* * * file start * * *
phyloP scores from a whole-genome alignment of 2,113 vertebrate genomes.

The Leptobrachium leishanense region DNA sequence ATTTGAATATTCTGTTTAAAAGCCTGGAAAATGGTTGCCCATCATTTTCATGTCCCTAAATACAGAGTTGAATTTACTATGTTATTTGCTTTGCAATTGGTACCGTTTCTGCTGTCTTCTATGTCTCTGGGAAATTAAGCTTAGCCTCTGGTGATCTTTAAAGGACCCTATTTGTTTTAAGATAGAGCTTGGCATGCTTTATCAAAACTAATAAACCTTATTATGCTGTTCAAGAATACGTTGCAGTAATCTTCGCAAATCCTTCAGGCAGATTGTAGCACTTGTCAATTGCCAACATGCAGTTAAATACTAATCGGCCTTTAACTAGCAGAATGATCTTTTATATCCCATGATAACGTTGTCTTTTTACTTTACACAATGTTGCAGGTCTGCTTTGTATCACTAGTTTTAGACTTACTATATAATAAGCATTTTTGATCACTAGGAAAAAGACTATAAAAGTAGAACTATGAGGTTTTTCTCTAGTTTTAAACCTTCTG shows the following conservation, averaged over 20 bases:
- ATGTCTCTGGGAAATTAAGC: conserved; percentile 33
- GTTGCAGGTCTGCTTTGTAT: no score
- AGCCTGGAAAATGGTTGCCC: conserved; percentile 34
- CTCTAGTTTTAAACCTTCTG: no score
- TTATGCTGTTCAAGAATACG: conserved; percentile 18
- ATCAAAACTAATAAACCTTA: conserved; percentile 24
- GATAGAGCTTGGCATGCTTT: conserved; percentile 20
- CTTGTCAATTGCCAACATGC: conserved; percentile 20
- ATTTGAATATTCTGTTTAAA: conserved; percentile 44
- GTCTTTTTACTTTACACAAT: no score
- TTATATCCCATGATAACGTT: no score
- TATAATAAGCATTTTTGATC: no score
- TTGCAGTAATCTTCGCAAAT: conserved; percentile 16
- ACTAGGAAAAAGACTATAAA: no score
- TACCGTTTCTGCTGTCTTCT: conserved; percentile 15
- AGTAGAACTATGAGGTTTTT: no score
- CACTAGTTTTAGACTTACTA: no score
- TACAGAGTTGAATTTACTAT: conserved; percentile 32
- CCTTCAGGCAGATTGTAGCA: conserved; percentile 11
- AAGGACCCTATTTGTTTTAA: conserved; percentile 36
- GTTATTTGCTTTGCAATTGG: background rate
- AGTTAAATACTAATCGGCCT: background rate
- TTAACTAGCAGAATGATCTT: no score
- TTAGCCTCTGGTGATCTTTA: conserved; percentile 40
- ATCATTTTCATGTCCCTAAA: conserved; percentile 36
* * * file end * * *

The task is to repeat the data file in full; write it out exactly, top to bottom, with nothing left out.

phyloP scores from a whole-genome alignment of 2,113 vertebrate genomes.

The Leptobrachium leishanense region DNA sequence ATTTGAATATTCTGTTTAAAAGCCTGGAAAATGGTTGCCCATCATTTTCATGTCCCTAAATACAGAGTTGAATTTACTATGTTATTTGCTTTGCAATTGGTACCGTTTCTGCTGTCTTCTATGTCTCTGGGAAATTAAGCTTAGCCTCTGGTGATCTTTAAAGGACCCTATTTGTTTTAAGATAGAGCTTGGCATGCTTTATCAAAACTAATAAACCTTATTATGCTGTTCAAGAATACGTTGCAGTAATCTTCGCAAATCCTTCAGGCAGATTGTAGCACTTGTCAATTGCCAACATGCAGTTAAATACTAATCGGCCTTTAACTAGCAGAATGATCTTTTATATCCCATGATAACGTTGTCTTTTTACTTTACACAATGTTGCAGGTCTGCTTTGTATCACTAGTTTTAGACTTACTATATAATAAGCATTTTTGATCACTAGGAAAAAGACTATAAAAGTAGAACTATGAGGTTTTTCTCTAGTTTTAAACCTTCTG shows the following conservation, averaged over 20 bases:
- ATGTCTCTGGGAAATTAAGC: conserved; percentile 33
- GTTGCAGGTCTGCTTTGTAT: no score
- AGCCTGGAAAATGGTTGCCC: conserved; percentile 34
- CTCTAGTTTTAAACCTTCTG: no score
- TTATGCTGTTCAAGAATACG: conserved; percentile 18
- ATCAAAACTAATAAACCTTA: conserved; percentile 24
- GATAGAGCTTGGCATGCTTT: conserved; percentile 20
- CTTGTCAATTGCCAACATGC: conserved; percentile 20
- ATTTGAATATTCTGTTTAAA: conserved; percentile 44
- GTCTTTTTACTTTACACAAT: no score
- TTATATCCCATGATAACGTT: no score
- TATAATAAGCATTTTTGATC: no score
- TTGCAGTAATCTTCGCAAAT: conserved; percentile 16
- ACTAGGAAAAAGACTATAAA: no score
- TACCGTTTCTGCTGTCTTCT: conserved; percentile 15
- AGTAGAACTATGAGGTTTTT: no score
- CACTAGTTTTAGACTTACTA: no score
- TACAGAGTTGAATTTACTAT: conserved; percentile 32
- CCTTCAGGCAGATTGTAGCA: conserved; percentile 11
- AAGGACCCTATTTGTTTTAA: conserved; percentile 36
- GTTATTTGCTTTGCAATTGG: background rate
- AGTTAAATACTAATCGGCCT: background rate
- TTAACTAGCAGAATGATCTT: no score
- TTAGCCTCTGGTGATCTTTA: conserved; percentile 40
- ATCATTTTCATGTCCCTAAA: conserved; percentile 36